Some Opening Comments October 2 2008

Prices of Treasury coupon securities have, on balance, posted modest gains in overnight trading. The yield curve continues to steepen and the 2 year /10 year spread has reached a local high water mark at 195 basis points. The yield on the 2 year note has declined 4 basis points to 1.78 percent. The yield on the 5 year notes also dropped 4 basis points to 2.82 percent. The yield on the 10 year note is unchanged at 3.73 percent and the yield on the Long Bond has edged lower by a basis point to 4.20.

The Senate passed the bailout legislation last night and markets await action by the House of Representatives. Press reports tend to suggest that the bill will pass the House on its second attempt but given the shocking and unexpected defeat of the bill the first time, it is difficult to hold that position with any confidence.

European policymakers are discussing methods to soothe their markets, too. France has proposed a bailout fund while policymakers in Germany have rejected that idea.

In the meantime, most economic data shows a pretty dramatic weakening of the global economy.

I want to revisit the monthly car sales data for the US which was released yesterday. Car sales in September were at an annualized pace of 12.5 million units in September. To place that number in some perspective sales in August were at a 13.7 million pace. When compared to recent quarterly averages the fall off in purchases is rather stark. In Q2 2008 sales averaged 14.1 million, in Q1 2008 15.2 million and in Q4 2007 16.0 million.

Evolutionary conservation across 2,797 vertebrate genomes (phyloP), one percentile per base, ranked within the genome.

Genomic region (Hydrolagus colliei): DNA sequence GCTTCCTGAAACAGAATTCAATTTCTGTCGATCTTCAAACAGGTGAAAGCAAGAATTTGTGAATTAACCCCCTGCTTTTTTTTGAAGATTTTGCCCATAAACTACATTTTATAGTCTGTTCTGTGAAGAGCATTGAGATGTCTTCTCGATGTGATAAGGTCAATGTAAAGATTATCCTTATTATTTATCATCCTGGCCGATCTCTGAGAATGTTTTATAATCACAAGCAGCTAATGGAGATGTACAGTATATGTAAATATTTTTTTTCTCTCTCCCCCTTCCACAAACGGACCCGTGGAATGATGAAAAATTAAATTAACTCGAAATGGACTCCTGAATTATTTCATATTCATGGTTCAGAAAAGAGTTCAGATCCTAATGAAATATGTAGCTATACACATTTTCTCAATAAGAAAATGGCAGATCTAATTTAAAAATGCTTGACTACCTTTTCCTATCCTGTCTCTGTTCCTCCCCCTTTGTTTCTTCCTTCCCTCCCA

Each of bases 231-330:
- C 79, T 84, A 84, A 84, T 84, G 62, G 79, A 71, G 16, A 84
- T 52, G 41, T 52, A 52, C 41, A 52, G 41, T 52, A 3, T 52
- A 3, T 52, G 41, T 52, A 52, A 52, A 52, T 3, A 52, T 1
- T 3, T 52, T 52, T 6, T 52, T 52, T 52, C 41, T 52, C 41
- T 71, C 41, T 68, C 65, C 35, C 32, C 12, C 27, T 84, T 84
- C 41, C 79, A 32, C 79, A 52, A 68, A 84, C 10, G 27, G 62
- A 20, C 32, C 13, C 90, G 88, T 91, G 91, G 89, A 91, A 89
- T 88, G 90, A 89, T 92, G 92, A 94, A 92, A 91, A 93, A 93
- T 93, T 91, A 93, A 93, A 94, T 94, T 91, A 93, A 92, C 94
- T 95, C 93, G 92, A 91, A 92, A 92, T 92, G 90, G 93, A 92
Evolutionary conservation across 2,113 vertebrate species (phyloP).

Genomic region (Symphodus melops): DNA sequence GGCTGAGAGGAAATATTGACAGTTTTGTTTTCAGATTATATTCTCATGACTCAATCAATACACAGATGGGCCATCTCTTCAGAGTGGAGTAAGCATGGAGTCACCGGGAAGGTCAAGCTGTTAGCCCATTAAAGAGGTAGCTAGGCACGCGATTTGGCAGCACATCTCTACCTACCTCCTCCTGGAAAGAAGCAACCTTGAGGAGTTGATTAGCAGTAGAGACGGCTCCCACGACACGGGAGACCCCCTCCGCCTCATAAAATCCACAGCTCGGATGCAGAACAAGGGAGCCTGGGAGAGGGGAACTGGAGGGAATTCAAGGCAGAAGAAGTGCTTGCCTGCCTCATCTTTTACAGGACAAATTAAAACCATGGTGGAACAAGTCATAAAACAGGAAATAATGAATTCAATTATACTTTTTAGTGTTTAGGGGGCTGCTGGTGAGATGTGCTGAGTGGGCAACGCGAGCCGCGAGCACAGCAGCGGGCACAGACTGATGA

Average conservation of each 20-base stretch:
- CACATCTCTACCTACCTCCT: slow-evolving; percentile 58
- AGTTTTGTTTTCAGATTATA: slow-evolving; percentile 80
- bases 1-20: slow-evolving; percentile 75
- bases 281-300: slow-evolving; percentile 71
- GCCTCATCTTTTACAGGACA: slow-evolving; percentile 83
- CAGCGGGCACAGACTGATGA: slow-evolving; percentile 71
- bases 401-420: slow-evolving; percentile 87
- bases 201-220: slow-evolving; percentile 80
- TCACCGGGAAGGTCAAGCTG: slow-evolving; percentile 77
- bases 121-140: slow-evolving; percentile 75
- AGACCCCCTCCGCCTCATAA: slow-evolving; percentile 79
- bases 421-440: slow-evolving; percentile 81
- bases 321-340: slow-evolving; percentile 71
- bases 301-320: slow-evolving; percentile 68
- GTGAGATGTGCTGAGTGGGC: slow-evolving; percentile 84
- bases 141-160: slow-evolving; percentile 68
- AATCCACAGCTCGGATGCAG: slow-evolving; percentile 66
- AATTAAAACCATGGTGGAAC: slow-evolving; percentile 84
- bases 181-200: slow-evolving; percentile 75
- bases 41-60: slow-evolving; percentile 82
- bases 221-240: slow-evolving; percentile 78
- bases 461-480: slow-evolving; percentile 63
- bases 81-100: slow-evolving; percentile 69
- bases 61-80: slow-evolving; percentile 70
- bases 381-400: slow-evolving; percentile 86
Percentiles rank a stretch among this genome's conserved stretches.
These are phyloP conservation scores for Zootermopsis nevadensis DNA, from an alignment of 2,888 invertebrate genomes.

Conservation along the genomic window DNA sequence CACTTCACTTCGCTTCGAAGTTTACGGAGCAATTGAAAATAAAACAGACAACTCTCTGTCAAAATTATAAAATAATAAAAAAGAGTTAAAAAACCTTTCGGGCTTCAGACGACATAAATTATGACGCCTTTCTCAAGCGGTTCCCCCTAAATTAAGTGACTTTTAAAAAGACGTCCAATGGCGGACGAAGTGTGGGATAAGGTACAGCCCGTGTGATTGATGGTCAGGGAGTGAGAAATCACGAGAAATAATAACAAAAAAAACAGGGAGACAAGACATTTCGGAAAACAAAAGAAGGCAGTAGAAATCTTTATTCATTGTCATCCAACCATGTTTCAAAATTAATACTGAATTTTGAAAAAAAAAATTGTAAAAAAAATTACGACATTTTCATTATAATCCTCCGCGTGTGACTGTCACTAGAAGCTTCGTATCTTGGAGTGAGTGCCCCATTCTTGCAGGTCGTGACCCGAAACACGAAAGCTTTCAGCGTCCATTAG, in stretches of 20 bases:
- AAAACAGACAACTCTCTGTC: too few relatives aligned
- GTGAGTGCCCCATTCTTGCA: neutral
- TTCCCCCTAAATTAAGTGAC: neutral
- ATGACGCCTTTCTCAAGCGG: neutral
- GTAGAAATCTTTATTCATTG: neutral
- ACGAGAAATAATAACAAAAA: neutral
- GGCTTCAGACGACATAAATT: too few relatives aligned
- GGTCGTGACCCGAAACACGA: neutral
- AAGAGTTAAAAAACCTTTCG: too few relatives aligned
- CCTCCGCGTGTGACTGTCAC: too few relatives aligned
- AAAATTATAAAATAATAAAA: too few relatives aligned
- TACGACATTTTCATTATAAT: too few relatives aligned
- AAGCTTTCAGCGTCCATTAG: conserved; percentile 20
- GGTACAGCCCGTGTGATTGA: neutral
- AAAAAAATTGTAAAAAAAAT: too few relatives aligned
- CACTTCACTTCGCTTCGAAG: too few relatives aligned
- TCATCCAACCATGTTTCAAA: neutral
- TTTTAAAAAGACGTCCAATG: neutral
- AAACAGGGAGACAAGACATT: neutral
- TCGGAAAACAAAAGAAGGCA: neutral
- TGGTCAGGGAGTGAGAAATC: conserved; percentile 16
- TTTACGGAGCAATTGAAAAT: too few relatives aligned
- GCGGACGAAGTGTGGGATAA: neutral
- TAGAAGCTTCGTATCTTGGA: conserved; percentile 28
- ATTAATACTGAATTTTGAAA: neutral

In the UK home prices declined again, falling 1.7 percent from the prior month. Year over year home prices have dropped 12.4 percent.

Eurozone PPI dropped 0.5 percent in August as cheaper energy reduced costs. On a year over year basis the index is still up a chunky 8.5 percent, though that is down from 9.2 percent in July.

In the UK a survey by the Bank of England demonstrated that banks intend to continue tightening credit. Mortgage lending declined more than expected and banks expect defaults to rise.

In Spain the jobless rate hit an 11 year high and unemployment stands at 11.3 percent.

European stocks are mostly higher on the good feeling generated by the US Senate action on the bailout. Japanese stocks declined in reaction to the weakness in US auto sales and trading in futures markets indicates that US stocks will open with modest declines.

In the US the markets I expect a respite from the volatile trading of recent days. Participants should busy themselves squaring positions and reducing risk in advance of the monthly labor data tomorrow.


Originally published at Across the Curve and reproduced here with the author’s permission.